Child Maltreatment in High Income Countries (3)

The Lancet paper (1) reviews the evidence for a connection between child abuse and chronic pain in adults and finds some conflict in results.  A prospective study of children whose maltreatment was confirmed by a court looked at rates of chronic pain when they reached age 29 compared with a group of matched controls and found no significant difference.  On the other hand, retrospective studies of people with self-reported child maltreatment do show a significant increase in the rate of chronic pain.

Why this discrepancy?  In the first study, it is possible that children whose abuse came to the attention of the judicial system were subsequently more protected from harm than other abuse survivors.  A variation on this idea is that some of the matched controls in the first study were  abused (but not subsequently protected by a court) so that the abused group and the control group ended up being fairly similar in their abuse burden.  But the retrospective study also is subject to possible bias.  First, the results imply that pain is not necessarily connected to how much abuse occurred, but how much was remembered.  Second, there is evidence from other research that among adults with chronic pain, those mistreated as children seek medical care more often than those who were not abused even when pain levels are similar.  Because research subjects are usually recruited from those who are seen in clinics, adult abuse survivors could be over-represented in research, making it look like abuse caused their pain.  There is even more complexity to this issue that I will address in the next post.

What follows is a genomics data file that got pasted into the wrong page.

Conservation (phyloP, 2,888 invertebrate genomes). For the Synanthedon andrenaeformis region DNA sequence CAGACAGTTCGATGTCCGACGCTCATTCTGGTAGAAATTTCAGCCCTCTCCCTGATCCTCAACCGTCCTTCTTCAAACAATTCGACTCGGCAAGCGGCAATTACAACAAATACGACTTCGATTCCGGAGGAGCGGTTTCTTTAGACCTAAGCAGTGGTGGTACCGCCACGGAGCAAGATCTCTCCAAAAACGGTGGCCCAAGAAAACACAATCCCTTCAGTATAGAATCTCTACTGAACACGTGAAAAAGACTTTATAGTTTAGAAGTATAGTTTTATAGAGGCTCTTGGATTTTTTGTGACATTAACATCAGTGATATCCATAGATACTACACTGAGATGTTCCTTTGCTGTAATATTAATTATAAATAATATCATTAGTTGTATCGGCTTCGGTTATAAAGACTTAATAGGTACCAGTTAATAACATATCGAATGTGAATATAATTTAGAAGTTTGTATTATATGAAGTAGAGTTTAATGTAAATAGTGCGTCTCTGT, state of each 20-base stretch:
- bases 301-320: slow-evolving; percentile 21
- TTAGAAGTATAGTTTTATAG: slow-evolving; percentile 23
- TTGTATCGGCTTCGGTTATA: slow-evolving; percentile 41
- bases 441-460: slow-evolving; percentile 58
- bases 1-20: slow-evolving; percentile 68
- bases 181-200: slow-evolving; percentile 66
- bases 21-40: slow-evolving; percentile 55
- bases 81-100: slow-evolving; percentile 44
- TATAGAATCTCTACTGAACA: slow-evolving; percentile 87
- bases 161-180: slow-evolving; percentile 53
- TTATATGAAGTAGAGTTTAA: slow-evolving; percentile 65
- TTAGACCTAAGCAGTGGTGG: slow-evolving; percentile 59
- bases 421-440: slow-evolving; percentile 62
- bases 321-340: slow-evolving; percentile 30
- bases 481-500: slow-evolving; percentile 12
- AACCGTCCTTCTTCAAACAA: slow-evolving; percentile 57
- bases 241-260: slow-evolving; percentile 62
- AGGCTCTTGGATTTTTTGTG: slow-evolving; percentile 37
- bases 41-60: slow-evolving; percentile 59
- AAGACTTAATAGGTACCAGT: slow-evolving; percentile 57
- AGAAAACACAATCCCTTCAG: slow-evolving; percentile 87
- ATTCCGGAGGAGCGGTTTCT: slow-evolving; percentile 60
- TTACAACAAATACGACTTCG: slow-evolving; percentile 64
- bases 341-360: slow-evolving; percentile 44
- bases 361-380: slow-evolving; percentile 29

1. Gilbert R et al.  Burden and consequences of child maltreatment in high-income countries.  Lancet 373, Issue 9657, 3 January 2009-9 January 2009, Pages 68-81.